There once was a time when Intel was in crisis mode. While it could make a damn fine processor that ran circles around its competition in speed tests, growth in that sector is non-existent thanks to the market shifting towards a mobile centric growth structure. If Intel didn’t move with the market, it wouldn’t necessarily be doomed but it wouldn’t be the titan that it once was as documented in the excellent Wired piece “An Empire Strikes Back”.
Intel’s first push out of that crisis mode was in 2011 with the launch of the Ultrabook platform. Fast forward to Computex 2013 and Intel has announced what is essentially its insurance policy against irrelevancy: Haswell and Silvermont.
Hardware Canucks’ review of the Haswell i7-4770K and i5-4670K can be read here.
On stage at Computex, Intel’s Tom Killroy hyped Intel’s Haswell — which he called the company’s greatest generational shift — and its plan for mobility which he called “2-in-1”.
“We believe this is the new norm,” he said. “We made one of the most seismic changes to our roadmap ever to build these new Core processors that deliver the stunning performance of the PC and the mobility of a tablet in one device.”
For Intel this “new norm” is a device that functions both as a tablet and a laptop. It ‘s an Ultrabook with a removable touch screen. So far those that have entered the market with this paradigm, such as Lenovo’s Ideapad Yoga 13, have been gawky and awkward but the devices Intel had on stage at Computex (and what ASUS showed off on Monday) demonstrated that this methodology might work if done well — so well that Intel says it has 50 devices in the pipeline based on the same concept.
The reason why Intel may find success as a mobile chip vendor, and pull of the “2-in-1” paradigm that it was hyping on stage is because of its ability to fabricate its chips at the 22nm level with Tri-Gate transistors. These transistors draw less power, thus can offer up to 9 hours of battery life and up to 13 days on standby breaking what Mr. Killroy called the “x86 power myth.”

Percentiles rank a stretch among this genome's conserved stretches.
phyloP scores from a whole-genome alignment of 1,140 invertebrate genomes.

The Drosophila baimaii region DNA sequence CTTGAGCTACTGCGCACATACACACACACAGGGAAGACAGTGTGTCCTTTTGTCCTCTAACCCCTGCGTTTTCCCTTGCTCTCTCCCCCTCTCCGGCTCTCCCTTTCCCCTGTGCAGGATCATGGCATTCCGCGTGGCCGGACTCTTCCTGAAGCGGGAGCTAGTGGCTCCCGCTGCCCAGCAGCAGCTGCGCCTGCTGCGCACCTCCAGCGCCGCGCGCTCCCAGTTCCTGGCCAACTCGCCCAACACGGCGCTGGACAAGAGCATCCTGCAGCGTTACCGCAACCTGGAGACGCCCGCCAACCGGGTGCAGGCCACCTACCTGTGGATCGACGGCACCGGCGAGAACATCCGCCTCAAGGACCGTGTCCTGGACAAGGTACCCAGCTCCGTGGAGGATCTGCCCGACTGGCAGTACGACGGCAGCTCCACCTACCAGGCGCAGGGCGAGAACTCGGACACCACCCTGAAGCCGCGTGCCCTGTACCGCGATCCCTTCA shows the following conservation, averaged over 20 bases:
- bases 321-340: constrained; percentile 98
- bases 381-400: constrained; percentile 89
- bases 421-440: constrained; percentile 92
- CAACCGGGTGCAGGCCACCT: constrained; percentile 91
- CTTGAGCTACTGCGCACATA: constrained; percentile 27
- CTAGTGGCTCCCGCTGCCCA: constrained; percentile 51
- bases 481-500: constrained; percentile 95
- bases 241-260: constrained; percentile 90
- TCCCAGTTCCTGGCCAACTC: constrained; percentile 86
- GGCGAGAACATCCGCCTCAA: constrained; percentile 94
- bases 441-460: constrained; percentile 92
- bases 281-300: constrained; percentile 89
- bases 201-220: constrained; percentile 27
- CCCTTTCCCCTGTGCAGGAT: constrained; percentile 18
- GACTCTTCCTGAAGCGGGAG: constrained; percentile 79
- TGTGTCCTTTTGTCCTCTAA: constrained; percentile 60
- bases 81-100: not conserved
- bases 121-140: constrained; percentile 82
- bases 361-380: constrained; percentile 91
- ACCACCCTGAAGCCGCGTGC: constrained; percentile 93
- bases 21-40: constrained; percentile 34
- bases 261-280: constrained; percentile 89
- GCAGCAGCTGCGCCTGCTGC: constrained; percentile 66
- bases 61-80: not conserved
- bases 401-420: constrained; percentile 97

The power draw myth is busted because Intel said it can crack the 6 watt power threshold. It should be noted that Intel’s power draw numbers are based upon what it calls “Scenario Power Draw”, a measure that factors in the amount of power a mobile device requires to dissipate heat during power-intensive situations versus the industry standard “Total Power Draw”.
A chip for every smartphone
Intel’s other big announcement at its Computex keynote was its 22nm Merrifield and Bay Trail-T processors based on the Silvermont architecture as well as the Bay Trail-T, designed for smartphones and low powered tablets.
Intel says Bay Trail-T will feature support for 4K video and LTE.
On stage, Mr. Killroy wasn’t able to show anything but a reference design when promising that his company’s new Silvermont chips in the Atom family would be able to offer a 50% increase in overall performance and a 300% increase in graphics performance.
Mr. Killroy said that more details would be available in Barcelona in 2014, meaning the Mobile World Congress. Nonetheless, these all look like substantial developments as Intel transitions towards a more mobile-centric existence and begins competing heat to head against the likes of ARM, Samsung and Qualcomm.